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Car Accidents: 8 Driver Do's & Don'ts In Hurricanes, Floods & Storms that Flood

Brooklyn Drivers, in City & Country: Pay Attention to Flood Warnings



Brooklyn residents might pride themselves on knowing how to do just about anything, but beware the rare natural disaster, flooding on roadways.

Whether you're on the Belt Parkway or somewhere in Vermont navigating your way home during a hurricane, how you handle driving through a flood area could be a life-or-death decision.

Most flood deaths,  according to government data, occur in automobiles.


1. DO Listen for Flood Warnings: It's Serious Business

  • What's a Flood Warning?: Officially, a "Flood Warning" issued by the National Weather Service or state or local authority means flooding is occurring or is imminent.
  • Where to Get Information about Floods: Flood warnings are issued on all major news and weather stations, online, on the radio, and on TV. Or, log onto the National Weather Service website directly, here.

Special information for people living in a flood zone.

2. DON'T Stop to Take That Amazing Photo of the Swollen River During Floods

If you find yourself staring at a swollen river overflowing that picturesque, don't pop out of the car and start snapping pictures and sending them from your mobile phone to your friends.

Everyone loves to get that unusual photo, but don't  waste precious time being a citizen journalist if you happen to be driving through an area that's starting to flood.

Act quickly. That means move to higher ground.

3. DO Detour Around a Dangerous Route to Avoid Flood Areas

There's always another way around something. Detour around a flood zone even if it takes time. Or, postpone whatever meeting or errand you were going to drive to if there's a flood warning. Is it really essential? If not, don't go. 

4. DON'T Try to Drive Through a Water-Covered Roadway

You can't really judge the depth of a flood, and certainly not when approaching in a car. How deep is it? Will you get stuck? If  the water is flowing,  the current might be stronger than you'd expect.

According to the National Weather Service, "Just one foot of flowing water is powerful enough to sweep vehicles off the road." That goes for bikes, motorcycles and even trucks.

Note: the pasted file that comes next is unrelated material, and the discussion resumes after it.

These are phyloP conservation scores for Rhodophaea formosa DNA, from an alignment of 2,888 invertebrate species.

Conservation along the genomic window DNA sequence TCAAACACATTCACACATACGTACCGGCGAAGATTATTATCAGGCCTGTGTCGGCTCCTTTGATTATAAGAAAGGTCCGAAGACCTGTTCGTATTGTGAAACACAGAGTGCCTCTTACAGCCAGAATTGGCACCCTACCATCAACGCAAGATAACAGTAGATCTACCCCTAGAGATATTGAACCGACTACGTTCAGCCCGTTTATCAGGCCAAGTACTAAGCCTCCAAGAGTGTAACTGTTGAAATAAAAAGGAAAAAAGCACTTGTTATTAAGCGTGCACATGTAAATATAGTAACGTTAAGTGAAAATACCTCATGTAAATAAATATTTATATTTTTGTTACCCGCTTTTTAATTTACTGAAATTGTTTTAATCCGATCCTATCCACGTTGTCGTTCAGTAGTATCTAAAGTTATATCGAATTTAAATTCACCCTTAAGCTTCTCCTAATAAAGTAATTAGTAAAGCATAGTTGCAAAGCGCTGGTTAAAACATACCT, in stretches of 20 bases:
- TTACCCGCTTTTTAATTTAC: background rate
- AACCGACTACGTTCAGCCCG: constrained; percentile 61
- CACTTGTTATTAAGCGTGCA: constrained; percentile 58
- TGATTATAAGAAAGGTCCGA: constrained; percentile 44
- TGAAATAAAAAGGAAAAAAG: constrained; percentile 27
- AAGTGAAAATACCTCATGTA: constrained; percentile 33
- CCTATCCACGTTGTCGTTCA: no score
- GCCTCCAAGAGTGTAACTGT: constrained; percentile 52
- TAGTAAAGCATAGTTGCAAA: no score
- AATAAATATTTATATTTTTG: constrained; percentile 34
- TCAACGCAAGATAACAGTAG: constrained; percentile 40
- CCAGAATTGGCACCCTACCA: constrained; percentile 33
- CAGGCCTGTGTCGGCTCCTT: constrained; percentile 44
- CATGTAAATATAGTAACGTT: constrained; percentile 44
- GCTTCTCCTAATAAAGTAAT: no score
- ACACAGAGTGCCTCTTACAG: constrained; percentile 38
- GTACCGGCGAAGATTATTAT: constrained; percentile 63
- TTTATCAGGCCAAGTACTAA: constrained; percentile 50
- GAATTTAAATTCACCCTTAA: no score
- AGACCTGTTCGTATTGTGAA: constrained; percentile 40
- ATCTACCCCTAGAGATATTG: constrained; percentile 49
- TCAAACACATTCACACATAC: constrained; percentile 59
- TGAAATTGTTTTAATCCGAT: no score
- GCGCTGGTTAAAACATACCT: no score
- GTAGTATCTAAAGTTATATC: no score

5. DON'T Be Stubborn: Just Turn Around to Avoid a Car Accident During Flooding

Sure, it's frustrating to have to backtrack when you're in a hurry. But if you happen upon a flood, don't try to tough it out and drive through it. Get out of there. Just turn around and make a new plan.

6. DON'T Drive at Night in a Flood Zone Area

Even the best drivers with 20-20 vision may not see as well when driving at night.

It's harder to see flooding, and certainly impossible to judge the depth of water or the speed of a current.

7. DON'T Try to Drive Across a Bridge That's Covered by Water

Here's a car accident prevention scenario: So you've driven 30 miles on a country road in bad weather, and you've arrived at the one bridge that gets you to where you're going. It's covered with water, but just a bit. It looks passable. What to do?

The National Weather Service would say this: "Do not attempt to cross water covered bridges" during a flood warning. You're at risk of being swept into the water.

8. DON'T Get Out of Your Car and Try to Cross a Flooded Bridge on Foot

Suppose,  during hurricane or huge storm, you are very close to your destination — indeed, just over that slightly flooded bridge. You're thinking that you might just park the car on one side of the bridge, and walk the rest of the distance.  It seems reasonable, but it's not.  This decision could cost you your life if there's a strong current or sudden surge, or if you lose your footing. 

To escape rising water move up to higher ground, and make another plan.

9. Yes, Flooding Can Happen Here, in New York City

 Even here, in the Big Apple, we can get flooding on roadways. Vulnerable areas include:

  • The Bronx: Bronx River, Orchard Beach, Mill Pond Park
  • the Rockaways
  • the Belt Parkway

It's important to know what to do when driving in a flooded area. Extreme weather emergencies often create an undercurrent of panic, and people understandably want to get where they're going. But whether you try to drive over that water-covered bridge could be a fateful, even fatal, decision.

Source: National Weather Service 

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